A Supreme Court case on the Securities and Exchange Commission's use of internal judges could put into limbo more than 100 pending enforcement actions but may not end the agency's ability to adjudicate such matters on its home court.
On Jan. 12, the Supreme Court put on its docket a case involving former investment adviser Raymond J. Lucia, whom the agency barred from the industry in 2013 and fined $300,000 for what it alleged was Mr. Lucia's misleading claims about his so-called "buckets of money" retirement investing strategy.
Mr. Lucia argued that SEC administrative law judges were unconstitutionally hired because they are "officers" rather than employees of the SEC. As officers under the Appointments Clause, they would have to be appointed by the president, a department head or a court.
Circuit courts have split on whether SEC judges are officers or employees. Other cases working their way through the court system also involve investment advisers, including Dawn Bennett.
The Supreme Court's decision could affect more than 100 pending SEC cases, which were listed in a Nov. 29 order issued by the agency. In that order, SEC members ratified the appointment of its five internal judges and said they should review those cases. It's unclear whether that order will influence the Supreme Court's decision.
If the Supreme Court rules that the current SEC ALJ's were unconstitutionally hired, the cases in the SEC pipeline would be put in limbo.
"That could have a very significant impact for the parties in those cases and for people affected by those decisions," said Ira Matetsky, partner at Ganfer & Shore. "I'm sure you would see attempts to re-open even concluded cases."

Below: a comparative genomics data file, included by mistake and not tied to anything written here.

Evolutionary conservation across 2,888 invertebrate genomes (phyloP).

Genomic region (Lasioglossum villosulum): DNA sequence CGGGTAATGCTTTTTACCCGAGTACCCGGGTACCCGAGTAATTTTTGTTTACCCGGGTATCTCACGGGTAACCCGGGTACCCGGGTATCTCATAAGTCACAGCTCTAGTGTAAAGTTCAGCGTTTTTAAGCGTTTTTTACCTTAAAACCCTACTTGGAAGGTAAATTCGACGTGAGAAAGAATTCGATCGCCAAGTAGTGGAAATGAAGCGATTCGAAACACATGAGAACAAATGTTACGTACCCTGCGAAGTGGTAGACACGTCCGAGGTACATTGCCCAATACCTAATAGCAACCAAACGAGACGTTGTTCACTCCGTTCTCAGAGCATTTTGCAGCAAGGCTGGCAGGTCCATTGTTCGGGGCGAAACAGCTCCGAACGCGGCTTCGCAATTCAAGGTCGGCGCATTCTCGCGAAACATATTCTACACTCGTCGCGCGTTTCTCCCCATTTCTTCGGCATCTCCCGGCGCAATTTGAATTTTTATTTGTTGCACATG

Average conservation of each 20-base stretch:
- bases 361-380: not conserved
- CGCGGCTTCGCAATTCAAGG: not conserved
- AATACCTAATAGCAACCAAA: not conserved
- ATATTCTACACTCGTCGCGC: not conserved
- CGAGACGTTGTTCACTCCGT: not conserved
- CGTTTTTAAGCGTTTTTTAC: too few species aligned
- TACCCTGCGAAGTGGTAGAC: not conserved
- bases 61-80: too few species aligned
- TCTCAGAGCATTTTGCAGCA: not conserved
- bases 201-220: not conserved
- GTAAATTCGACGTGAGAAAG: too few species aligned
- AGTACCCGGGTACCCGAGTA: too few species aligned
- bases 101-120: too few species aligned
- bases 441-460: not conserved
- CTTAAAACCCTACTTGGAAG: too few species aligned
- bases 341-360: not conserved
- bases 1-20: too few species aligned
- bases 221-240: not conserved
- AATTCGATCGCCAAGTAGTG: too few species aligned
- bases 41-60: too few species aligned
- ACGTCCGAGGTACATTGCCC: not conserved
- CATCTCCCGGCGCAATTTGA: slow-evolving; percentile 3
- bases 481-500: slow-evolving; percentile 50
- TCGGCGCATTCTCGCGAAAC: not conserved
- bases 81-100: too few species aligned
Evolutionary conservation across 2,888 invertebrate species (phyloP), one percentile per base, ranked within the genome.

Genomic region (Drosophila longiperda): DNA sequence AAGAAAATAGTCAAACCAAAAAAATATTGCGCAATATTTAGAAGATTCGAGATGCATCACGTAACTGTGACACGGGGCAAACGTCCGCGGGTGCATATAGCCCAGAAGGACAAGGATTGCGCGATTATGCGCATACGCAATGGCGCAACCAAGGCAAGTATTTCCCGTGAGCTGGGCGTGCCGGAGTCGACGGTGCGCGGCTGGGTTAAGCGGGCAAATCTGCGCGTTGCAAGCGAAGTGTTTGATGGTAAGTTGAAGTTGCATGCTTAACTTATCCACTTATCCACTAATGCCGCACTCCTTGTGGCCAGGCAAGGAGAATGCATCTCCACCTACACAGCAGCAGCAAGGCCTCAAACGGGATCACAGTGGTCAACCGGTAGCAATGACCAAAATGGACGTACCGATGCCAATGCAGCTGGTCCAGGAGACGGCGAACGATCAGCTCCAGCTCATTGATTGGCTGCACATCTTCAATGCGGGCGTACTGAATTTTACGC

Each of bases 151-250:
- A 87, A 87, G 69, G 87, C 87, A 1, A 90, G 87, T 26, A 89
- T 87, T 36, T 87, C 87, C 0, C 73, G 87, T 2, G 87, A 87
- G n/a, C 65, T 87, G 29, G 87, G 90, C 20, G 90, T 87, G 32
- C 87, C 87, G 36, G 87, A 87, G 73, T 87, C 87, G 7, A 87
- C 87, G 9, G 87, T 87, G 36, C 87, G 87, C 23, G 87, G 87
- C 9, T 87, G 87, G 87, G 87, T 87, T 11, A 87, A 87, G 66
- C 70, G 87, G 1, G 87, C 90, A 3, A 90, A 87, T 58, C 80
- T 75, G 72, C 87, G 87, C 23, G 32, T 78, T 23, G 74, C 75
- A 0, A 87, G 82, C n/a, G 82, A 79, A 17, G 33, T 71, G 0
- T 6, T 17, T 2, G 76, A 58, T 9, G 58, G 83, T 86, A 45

Lawyers for investment advisers and others who have cases pending will probably try to delay the proceedings. A Supreme Court ruling is anticipated by the end of the court's term in late June.
"You want to do whatever you can to push it off until after the Supreme Court decision," said Mitchell Littman, partner at Littman Krooks.
Investment advisers and others who are hoping that the court's decision will fundamentally change the SEC's enforcement process may be disappointed.
The question before the court is whether SEC judges are "officers," not whether the position should exist in the first place. The court's ruling is likely to give direction to the SEC and other agencies, such as the Federal Deposit Insurance Corp., on how to appoint their internal judges.
"Presumably, on a going-forward basis, they can fix this easily," said Ken Berg, partner at Ulmer & Berne. "After they fix the constitutional problem, I expect the process will continue in the SEC administrative forum pretty much the way it's been."
Targets of SEC enforcement contend that the SEC has a tremendous home-court advantage when it tries cases before its internal judges, where most of them are heard.
But a "revolution" is not in the offing, said Mr. Matetsky.
"We're not talking about eliminating ALJs here," he said. "This is more about the mechanical operation of the ALJ system."
But even if the court keeps ALJs in place, the ruling may affect the atmosphere in which they do their jobs.
"The balance of equity may change in terms of how deferential or favorable [an administrative law judge] may be to the SEC's internal concerns," said Ilya Shapiro, a senior fellow in constitutional studies at the Cato Institute in Washington.
The fact that the Trump administration sides with Mr. Lucia and argues that ALJs are officers, a change in the government's position from the Obama administration, "is telling," Mr. Littman said.
"The solicitor general is part of an administration that wants less of a regulatory scheme, rather than more," he said.